More than 100 people signed a new petition protesting against a “tip tax” in Calderdale on just its first day, organisers have revealed.
Calderdale Liberal Democrats opened the petition online on their website this week protesting against new charges introduced to dispose of some types of rubbish and against changes to how Calderdale Council is operating its waste transfer stations.
Leader of the Liberal Democrat group on Calderdale Council, Coun James Baker (Warley) branded charges to get rid of what can be described as household building rubbish as “a tip tax” and said his party was campaigning for the charges and a new permit scheme to be scrapped.
The new charges were introduced from December 3 by the ruling Labour group and mean each bag of rubble will be charged at £2.50, with plasterboard bags at £3 per bag, with a maximum of six bags per single visit.
The council has waste transfer stations at Halifax, Brighouse, Elland, Sowerby Bridge and Todmorden, with the Halifax, Todmorden and Brighouse centres the only ones which will take the rubble and plasterboard.
And residents using recycling centres at Brighouse and Elland are subject to a trial permit scheme, having to produce ID before they can use them.
The ID permits are free and issued at those two site offices on production of a valid driving licence or similar – passport, bus pass, blue badge – as photo identification and a recent utility bill (no more than three months old) as proof of address.
Cabinet member for Communities and Neighbourhood services, Coun Susan Press (Lab, Todmorden), said the changes had been introduced to ensure the centres could continue to operate and maintain existing opening hours while managing savings the service had to make.
The required savings – or the service making extra money to fill the gap – were approved by councillors when budgets were agreed earlier this year.
She said when the changes were announced: “In order to do this, it’s necessary to make some changes to the way our centres operate. These changes have been carefully considered, taking into account disposal costs and how other authorities operate,” she said.
But Coun Baker said he feared the changes would have a negative effect.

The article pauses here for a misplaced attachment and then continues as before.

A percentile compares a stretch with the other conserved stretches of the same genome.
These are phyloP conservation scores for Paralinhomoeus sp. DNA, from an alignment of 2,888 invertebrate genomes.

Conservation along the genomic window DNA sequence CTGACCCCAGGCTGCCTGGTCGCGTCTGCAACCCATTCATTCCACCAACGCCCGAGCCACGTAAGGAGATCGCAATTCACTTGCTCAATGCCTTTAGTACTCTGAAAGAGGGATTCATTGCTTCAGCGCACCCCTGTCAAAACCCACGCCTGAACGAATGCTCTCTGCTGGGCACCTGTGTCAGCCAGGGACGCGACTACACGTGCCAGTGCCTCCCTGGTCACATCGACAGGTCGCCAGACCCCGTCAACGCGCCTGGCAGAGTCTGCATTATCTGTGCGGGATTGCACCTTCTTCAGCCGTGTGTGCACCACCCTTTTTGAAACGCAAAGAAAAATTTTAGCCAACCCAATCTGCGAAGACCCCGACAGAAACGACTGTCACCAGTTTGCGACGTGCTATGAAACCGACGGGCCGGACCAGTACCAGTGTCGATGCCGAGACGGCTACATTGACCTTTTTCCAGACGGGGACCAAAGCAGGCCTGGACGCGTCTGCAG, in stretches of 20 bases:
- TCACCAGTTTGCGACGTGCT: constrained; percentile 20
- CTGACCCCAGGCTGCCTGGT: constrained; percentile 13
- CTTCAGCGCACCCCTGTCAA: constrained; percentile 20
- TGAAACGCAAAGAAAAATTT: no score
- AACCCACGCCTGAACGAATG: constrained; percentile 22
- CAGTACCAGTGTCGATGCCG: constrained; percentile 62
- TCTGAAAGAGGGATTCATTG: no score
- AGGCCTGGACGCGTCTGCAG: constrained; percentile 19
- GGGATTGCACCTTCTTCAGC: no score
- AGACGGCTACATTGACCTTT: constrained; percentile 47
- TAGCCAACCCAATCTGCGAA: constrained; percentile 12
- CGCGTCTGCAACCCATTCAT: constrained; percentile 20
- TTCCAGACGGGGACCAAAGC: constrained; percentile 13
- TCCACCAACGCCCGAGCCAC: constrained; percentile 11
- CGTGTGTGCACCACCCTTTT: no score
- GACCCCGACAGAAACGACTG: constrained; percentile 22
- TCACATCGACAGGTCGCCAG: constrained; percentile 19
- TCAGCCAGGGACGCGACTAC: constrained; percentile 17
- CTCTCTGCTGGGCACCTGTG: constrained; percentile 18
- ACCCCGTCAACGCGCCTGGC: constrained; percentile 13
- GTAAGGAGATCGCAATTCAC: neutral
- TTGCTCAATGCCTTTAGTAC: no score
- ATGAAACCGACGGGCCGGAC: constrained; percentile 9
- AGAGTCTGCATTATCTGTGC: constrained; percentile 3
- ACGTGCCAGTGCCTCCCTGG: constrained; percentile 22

“We are very concerned about the amount of fly-tipping that is taking place across the borough and have been pressing the council to take effective action to tackle this,” he said.
“Part of this action should be making the council’s own tips easy and cheap to use.
“These latest changes seem to us to do just the opposite.”
He said the new permit scheme had been introduced on a trial basis, and Liberal Democrats hoped the Council will carefully assess its effects, said Coun Baker
“The charges, though, seem to be planned as a permanent fixture, so we would urge people to sign our petition as soon as possible to make their feelings on this ‘tip tax’ known.”
Calderdale’s Conservatives also voiced concerns about the changes.
The council issued clarification to people taking items to the recycling centres on behalf of residents who were unable to take these themselves.
They must take the residents’ appropriate ID to get a permit as this proved the waste was being disposed of on behalf of a Calderdale resident.
In terms of household building waste, restrictions include that bags used must each be no bigger than a traditional rubble or sand bag – around 50cm high, 35cm wide and 13cm deep – with a maximum of 25kg weight per bag.
The sort of waste that charges will apply to in terms of rubble include ceramic pipes, sinks and pedestals, toilets and bidets, bricks and breeze blocks, concrete and paving slabs, gravel, stones and sand, rubble, hardcore and tarmac and tiles and slates.
The council warns centre operatives will make the final decision on what constitutes plasterboard, hardcore and rubble and payments can only be accepted at the centres via debit or credit cards.
If the permit scheme at Brighouse and Elland proves successful it will be rolled out at the other Calderdale centres.